This column seeks to explore the experiences and possibilities that arise when educators speak Truth to power. It is also intended to be an avenue for teachers to speak Truth to power through teacher narratives about the “the bureaucratizing of the mind,” about best practice in critical literacy against scripted and tested literacy, and about creating classrooms that invite students to discover, embrace, and develop their own voices and empowerment.
Submit an electronic Word file attached to your email to the column editor, P. L. Thomas, email@example.com.
A Whole New Ballgame: Sports and Culture in the English Classroom
Deadline: January 15, 2014
Publication Date: September 2014
Guest Editors: Alan Brown and Chris Crowe
Love sports or hate them, it’s hard to deny their prominence in American society and their popularity with 21st-century adolescents. Interscholastic athletics in particular can play a significant role in the overall culture of a school and have a substantial impact on students’ daily lives. Despite this influence, the topic of sports in society is often absent from the professional conversations of English teachers, an exclusion that could prove to be a missed opportunity. This issue will examine the possibilities for both utilizing and critiquing the culture of sports as a means of increasing student engagement and promoting student learning in the English classroom. Within this context, we seek manuscripts that explore the intersection of literacy, sport, culture, and society, and we encourage column submissions devoted to this same theme.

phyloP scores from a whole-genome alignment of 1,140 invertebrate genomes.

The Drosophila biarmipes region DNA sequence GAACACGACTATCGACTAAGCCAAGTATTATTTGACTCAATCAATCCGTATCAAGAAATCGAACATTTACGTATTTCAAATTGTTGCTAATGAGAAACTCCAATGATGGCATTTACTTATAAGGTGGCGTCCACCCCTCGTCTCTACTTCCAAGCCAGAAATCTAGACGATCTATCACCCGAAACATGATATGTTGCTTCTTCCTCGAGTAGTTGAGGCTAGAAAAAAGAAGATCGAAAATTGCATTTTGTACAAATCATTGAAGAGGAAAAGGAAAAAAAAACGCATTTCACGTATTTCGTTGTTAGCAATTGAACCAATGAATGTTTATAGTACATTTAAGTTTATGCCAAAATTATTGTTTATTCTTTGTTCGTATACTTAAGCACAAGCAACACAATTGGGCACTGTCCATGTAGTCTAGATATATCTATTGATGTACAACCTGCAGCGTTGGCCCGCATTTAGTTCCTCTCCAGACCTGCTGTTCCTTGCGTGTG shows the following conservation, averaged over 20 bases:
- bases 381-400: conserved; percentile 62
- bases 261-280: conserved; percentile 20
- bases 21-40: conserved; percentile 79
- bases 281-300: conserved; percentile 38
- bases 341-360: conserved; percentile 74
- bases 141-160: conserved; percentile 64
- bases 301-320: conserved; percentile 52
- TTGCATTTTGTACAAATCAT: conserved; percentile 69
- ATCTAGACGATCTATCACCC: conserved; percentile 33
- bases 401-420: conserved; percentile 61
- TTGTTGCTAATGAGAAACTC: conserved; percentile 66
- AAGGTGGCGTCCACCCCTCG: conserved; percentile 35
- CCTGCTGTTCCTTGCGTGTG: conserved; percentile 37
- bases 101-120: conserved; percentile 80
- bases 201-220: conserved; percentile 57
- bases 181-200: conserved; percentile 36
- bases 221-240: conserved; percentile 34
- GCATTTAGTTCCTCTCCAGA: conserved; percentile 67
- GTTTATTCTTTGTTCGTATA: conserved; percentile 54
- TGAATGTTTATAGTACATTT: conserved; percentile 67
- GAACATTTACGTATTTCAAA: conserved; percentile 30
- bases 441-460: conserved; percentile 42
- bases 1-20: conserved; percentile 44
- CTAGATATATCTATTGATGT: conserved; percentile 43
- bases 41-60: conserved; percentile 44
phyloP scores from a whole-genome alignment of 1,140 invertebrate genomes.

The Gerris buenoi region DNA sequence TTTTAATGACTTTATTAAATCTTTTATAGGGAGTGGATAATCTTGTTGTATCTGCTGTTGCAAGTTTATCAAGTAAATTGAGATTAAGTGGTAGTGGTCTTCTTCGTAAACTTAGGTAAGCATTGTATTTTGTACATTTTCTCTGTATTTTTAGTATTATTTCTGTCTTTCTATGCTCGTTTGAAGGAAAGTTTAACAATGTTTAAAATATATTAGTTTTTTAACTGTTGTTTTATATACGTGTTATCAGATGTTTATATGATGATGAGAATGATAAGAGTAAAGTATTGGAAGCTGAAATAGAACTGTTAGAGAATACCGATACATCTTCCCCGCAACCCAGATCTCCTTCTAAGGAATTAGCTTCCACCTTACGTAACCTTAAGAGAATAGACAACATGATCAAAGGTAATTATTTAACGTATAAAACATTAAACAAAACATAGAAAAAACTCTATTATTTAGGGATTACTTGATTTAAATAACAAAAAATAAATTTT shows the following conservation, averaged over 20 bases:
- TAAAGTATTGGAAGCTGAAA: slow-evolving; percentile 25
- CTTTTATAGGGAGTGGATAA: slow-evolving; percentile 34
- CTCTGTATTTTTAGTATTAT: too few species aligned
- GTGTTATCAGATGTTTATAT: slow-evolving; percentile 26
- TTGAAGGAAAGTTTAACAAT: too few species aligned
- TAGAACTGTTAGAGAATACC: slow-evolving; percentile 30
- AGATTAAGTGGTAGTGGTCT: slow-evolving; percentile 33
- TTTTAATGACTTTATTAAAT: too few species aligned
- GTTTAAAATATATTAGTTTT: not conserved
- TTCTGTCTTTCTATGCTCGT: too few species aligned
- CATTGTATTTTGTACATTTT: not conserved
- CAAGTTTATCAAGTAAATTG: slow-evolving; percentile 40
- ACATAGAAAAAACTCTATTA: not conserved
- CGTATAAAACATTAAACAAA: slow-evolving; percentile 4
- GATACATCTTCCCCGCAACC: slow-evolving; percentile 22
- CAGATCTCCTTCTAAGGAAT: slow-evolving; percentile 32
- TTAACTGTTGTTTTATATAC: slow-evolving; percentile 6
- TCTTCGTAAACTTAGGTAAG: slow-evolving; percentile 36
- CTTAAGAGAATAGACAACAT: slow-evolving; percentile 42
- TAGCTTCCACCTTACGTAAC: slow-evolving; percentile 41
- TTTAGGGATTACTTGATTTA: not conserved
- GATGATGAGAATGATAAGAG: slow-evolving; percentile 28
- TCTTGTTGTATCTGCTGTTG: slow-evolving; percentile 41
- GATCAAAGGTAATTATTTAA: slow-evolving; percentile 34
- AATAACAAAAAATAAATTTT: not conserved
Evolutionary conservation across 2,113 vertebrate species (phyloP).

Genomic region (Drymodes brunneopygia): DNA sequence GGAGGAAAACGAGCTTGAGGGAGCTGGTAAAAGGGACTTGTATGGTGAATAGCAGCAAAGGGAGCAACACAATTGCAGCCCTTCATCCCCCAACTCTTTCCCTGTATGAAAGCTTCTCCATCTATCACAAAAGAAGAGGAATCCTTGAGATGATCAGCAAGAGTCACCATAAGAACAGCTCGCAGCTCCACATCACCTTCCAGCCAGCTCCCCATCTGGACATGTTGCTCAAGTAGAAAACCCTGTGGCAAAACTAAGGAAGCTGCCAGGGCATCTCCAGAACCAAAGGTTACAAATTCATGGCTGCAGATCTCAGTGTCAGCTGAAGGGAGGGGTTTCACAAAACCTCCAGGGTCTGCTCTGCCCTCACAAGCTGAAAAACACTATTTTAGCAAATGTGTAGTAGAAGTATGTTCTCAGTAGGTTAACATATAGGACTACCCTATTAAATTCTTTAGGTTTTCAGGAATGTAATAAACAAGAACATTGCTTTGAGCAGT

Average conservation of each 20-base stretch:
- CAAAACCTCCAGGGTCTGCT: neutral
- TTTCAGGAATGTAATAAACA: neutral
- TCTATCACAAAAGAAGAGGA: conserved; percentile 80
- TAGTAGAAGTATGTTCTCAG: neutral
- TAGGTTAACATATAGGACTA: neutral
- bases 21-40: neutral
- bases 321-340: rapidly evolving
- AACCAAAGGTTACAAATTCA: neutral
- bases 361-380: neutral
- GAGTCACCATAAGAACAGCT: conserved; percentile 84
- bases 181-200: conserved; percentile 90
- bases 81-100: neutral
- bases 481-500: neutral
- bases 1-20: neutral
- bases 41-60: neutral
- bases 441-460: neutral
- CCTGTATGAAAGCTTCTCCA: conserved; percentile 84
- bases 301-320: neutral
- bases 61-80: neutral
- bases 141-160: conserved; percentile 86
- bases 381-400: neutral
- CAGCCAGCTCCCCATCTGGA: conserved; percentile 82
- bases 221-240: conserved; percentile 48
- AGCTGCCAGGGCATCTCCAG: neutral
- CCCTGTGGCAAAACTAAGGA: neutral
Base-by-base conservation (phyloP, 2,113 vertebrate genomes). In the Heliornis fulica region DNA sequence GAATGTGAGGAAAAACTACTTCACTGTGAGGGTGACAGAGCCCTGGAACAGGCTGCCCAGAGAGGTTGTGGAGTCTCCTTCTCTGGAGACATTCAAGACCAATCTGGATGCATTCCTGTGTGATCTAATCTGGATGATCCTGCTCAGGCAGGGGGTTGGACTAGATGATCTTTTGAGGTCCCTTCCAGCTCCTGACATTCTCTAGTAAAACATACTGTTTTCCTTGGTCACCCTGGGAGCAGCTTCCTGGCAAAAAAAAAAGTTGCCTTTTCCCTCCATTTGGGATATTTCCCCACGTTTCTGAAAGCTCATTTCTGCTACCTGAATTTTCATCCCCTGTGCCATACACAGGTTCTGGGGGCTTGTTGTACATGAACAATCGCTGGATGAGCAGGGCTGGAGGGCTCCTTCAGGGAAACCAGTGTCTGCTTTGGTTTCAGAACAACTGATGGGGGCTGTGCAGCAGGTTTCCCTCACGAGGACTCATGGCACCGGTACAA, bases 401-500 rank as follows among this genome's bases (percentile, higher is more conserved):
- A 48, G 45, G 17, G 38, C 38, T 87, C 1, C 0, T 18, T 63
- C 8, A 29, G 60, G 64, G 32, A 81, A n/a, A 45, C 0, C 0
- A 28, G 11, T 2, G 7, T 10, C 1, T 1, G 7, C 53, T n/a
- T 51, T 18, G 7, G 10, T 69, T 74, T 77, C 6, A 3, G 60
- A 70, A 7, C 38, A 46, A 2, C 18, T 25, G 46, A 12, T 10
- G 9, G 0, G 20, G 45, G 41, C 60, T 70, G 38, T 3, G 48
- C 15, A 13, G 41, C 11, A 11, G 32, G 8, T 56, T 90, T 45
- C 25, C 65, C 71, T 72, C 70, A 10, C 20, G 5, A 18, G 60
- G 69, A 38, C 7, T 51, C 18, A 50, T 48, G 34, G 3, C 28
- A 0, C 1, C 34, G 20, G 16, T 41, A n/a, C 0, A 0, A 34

A number of important questions guide this issue: What connections or disconnections exist between the perceived physical nature of athletics and the mental nature of academics? What real-world associations have you made between sports and the English curriculum? How can sports-related texts (e.g., young adult literature, canonical literature, graphic novels, poetry, nonfiction, magazines, newspapers) be integrated into the academic culture of an English class? How have you promoted the teaching of 21st-century skills through the use of sports-related media, film, and technology? What possibilities exist for interdisciplinary (e.g., historical, political, scientific, social) connections to sports across content areas? How have you engaged students in critical dialogue about our societal emphasis on sports? How can we extend the definition of sport to be more inclusive for students of diverse cultures, races, genders, ethnicities, and abilities? How can an examination of sports culture open the door to discussions of other cultures that exist in school and society?
I met Ken Lindblom at a national convention, the National Council of Teachers of English (NCTE) meeting in San Francisco 2003, if I recall correctly.
My relationship with NCTE has been complex because the people and opportunities NCTE has brought to me have been many and wonderful, but the organization itself has often failed what I believe are key commitments.
Nonetheless, I have served as a column editor under Ken’s brilliant tenure as editor of English Journal. His work has been stellar, and I am honored to have been a very small part of this work.
My last piece for this column, Adventures with Text and Beyond, pulls together my argument about the need to recognize and celebrate a wider context for what counts as text. But it also acknowledges the work of Adam Bessie, Dan Archer, and the spectacular graphic scholarship of Nick Sousanis.
For all his support and inspiring work, I want to thank Ken for being the sort of colleague every scholar should experience. I also want to thank Adam, Dan, and Nick for their brilliant work—work that pushes me to seek out the heights they have attained.
Finally, I want to thank Julie and David Gorlewski, incoming editors at EJ because, like Ken, they have become supportive friends/colleagues who have allowed me to remain a column editor at EJ—Speaking Truth to Power.
It is because of this community of educators, scholars, and artists that I hold onto my hope that some day we fulfill the promises of universal public education and democracy for which these good friends work each day.